Workers fired up the snow guns on Oct. 8, the earliest snow-making start in Sipapu’s history, and continued making snow for weeks.

Red River Ski Area reported six inches of new snow in mid-November and opened Wednesday with special activities planned for the holiday weekend.

A frozen turkey race today will see contestants sitting on frozen birds to slide down the hill.

A “Thanksjibbing” rail jam is open to skiers and snowboarders on the Gold Rush Hill on Saturday.

Prices will be discounted at Red River until the resort opens full-time Dec. 14.

Red River is kicking off new snow-coach dinner tours this season, with heated coaches with seating for 12, taking diners to the mountaintop Tip Restaurant.

The resort also has added online ticket sales and rentals to eliminate long lines at the mountain and replaced outdated trail signs that skiers complained were hard to see, said marketing coordinator Sarah Dorrance.

“Now we have big, huge awesome trail signs,” she said.

Taos Ski Valley, Ski Apache Resort and Ski Santa Fe all are planning to open today, Brooks said.

Taos put in a new beginner’s hill and lift this summer at Pioneer’s Glade and will move its lessons there, said marketing manager Adrianna Blake.

Conditions hadn’t been cold enough for snow-making until about a week ago, but “if it’s freezing for 24 hours, we can make huge amounts of snow,” Blake said.

She said Taos will be open Thursdays through Sundays for the first three weeks of the season with the main lift open, providing access to about 15 trails.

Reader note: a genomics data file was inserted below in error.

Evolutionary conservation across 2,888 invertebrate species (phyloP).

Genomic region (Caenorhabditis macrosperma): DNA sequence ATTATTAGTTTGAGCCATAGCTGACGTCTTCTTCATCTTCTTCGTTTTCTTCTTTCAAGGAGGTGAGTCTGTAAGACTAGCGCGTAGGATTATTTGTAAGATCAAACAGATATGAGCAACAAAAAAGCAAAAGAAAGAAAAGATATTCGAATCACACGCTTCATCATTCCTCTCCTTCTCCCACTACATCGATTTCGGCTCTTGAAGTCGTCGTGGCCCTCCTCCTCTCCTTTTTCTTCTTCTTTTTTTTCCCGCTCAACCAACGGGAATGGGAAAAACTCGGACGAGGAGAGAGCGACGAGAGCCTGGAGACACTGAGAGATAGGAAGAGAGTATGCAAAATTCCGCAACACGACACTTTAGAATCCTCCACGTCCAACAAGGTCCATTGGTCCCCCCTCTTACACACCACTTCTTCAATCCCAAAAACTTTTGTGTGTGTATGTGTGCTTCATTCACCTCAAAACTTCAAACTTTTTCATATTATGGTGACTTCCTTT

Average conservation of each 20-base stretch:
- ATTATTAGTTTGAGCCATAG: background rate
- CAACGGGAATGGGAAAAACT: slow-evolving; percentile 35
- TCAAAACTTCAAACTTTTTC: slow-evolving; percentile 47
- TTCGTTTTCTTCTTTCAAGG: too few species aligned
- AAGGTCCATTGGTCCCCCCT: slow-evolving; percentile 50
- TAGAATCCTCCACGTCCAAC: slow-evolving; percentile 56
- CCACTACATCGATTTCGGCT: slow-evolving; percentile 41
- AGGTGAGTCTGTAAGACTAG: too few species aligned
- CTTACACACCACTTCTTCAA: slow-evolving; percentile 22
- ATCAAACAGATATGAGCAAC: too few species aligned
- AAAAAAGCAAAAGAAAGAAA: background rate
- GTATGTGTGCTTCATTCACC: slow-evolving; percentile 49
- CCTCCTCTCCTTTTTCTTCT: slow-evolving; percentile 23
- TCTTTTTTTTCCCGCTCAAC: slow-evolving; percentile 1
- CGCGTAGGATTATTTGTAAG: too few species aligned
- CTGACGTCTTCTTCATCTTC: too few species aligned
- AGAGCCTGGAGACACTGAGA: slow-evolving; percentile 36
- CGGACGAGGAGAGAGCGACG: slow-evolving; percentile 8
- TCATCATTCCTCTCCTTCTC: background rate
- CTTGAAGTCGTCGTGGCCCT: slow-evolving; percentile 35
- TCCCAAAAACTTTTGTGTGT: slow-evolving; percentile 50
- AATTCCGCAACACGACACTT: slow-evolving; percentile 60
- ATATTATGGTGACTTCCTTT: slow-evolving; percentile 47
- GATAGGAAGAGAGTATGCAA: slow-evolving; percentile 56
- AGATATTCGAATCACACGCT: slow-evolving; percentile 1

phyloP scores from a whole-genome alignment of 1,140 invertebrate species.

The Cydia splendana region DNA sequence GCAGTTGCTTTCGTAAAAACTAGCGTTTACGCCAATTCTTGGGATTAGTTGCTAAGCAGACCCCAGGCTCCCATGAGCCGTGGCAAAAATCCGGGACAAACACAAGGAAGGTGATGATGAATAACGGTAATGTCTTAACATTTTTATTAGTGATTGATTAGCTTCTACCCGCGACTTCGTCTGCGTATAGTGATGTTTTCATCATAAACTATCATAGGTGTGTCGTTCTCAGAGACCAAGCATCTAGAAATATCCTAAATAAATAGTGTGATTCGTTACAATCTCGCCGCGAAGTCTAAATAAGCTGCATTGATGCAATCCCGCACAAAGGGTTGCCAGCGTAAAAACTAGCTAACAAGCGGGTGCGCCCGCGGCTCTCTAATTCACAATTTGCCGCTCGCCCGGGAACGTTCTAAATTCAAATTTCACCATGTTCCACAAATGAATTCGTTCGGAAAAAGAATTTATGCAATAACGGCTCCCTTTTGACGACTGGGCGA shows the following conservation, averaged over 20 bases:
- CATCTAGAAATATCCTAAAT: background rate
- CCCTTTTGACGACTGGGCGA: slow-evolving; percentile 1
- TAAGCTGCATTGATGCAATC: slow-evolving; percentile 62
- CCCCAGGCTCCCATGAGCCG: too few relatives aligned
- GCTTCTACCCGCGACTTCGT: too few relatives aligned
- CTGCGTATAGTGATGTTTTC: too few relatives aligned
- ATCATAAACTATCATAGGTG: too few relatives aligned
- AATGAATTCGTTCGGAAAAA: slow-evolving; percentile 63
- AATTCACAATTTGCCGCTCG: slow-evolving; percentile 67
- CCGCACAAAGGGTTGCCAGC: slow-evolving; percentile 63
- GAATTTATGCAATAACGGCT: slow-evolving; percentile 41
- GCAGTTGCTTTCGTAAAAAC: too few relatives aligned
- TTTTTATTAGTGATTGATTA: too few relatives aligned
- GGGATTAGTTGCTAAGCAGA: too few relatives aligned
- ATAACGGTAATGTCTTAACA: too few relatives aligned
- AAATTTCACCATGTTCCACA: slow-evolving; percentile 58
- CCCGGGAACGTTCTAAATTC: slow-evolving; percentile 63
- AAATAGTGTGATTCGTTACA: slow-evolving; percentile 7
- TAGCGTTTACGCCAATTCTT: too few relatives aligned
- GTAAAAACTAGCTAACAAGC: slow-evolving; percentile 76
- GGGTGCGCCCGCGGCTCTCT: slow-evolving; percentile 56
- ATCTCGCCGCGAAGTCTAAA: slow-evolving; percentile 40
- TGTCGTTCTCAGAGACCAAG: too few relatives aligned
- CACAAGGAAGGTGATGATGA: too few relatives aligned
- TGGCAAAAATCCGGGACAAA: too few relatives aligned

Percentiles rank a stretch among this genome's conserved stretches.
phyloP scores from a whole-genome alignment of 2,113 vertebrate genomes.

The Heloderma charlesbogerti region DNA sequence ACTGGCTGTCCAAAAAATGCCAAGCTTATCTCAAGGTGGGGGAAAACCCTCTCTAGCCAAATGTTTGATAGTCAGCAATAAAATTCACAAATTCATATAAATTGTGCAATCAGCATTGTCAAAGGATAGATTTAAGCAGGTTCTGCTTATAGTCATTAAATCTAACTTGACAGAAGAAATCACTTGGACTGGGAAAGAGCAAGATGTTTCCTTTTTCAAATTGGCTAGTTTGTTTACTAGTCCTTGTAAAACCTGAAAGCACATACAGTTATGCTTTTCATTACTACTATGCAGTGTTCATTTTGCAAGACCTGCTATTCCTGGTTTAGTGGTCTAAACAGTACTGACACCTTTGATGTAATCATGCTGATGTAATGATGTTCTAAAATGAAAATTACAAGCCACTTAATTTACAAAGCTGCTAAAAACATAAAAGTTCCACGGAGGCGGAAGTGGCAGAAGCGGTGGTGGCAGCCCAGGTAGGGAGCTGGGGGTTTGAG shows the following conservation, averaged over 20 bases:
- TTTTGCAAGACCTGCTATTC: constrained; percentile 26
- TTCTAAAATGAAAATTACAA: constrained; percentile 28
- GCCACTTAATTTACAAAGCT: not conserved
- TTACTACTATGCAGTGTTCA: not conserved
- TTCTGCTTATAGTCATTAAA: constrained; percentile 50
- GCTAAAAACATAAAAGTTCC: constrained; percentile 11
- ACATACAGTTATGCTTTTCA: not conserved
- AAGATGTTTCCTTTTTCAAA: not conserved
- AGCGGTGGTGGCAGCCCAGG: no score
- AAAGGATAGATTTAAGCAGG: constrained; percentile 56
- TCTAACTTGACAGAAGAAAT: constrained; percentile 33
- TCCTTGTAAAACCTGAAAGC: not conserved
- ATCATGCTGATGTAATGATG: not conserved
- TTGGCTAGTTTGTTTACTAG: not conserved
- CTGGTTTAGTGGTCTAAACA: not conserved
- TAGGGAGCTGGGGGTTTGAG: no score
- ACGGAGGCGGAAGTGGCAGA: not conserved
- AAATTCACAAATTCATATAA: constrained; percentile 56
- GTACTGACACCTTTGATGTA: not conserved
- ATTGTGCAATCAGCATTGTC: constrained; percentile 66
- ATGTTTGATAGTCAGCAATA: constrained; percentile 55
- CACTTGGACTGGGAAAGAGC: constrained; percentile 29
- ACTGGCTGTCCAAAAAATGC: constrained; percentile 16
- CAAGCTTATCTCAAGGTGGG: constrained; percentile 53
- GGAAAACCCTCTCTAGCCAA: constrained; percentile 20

Ski Santa Fe has added more than 12,000-square-feet to its La Casa Lodge and has a new rental shop and expanded sports shop as well as a new food court and coffee bar with seating for more than 650 guests.

Ski Apache has spent $15 million for three new chairlifts and a new gondola lift that replaces an older, smaller one.

The gondola climbs 1,646 feet to the mountain’s peak in just eight minutes, almost twice as fast as its predecessor.

“We are happy to invest in something that has proven such a valuable asset not just to the tribe but to the surrounding communities as well, particularly considering the effects on the region from the Little Bear Fire,” Frederick Chino Sr., president of the Mescalero Apache Tribe, said in a statement.

“During the 2011-2012 season, more than 130,000 people visited Ski Apache, and we look forward to seeing that number continue to climb with the addition of these new lifts.”

Angel Fire Resort will keep its new zipline open this winter, giving skiers and snowboarders a chance to soar 20 stories above the forest floor when they’re not hitting the slopes.

“That’s new and different, another fun thing for people to do at the resort besides skiing,” Brooks said.

Angel Fire also is continuing to expand its cross-country terrain.

“We’ll be growing the Nordic Center gradually this season to 17 kilometers of groomed and maintained trails,” said marketing manager Andrea Boutelle. “It will be the perfect venue for cross-country skiers and teams to come to train at elevation.”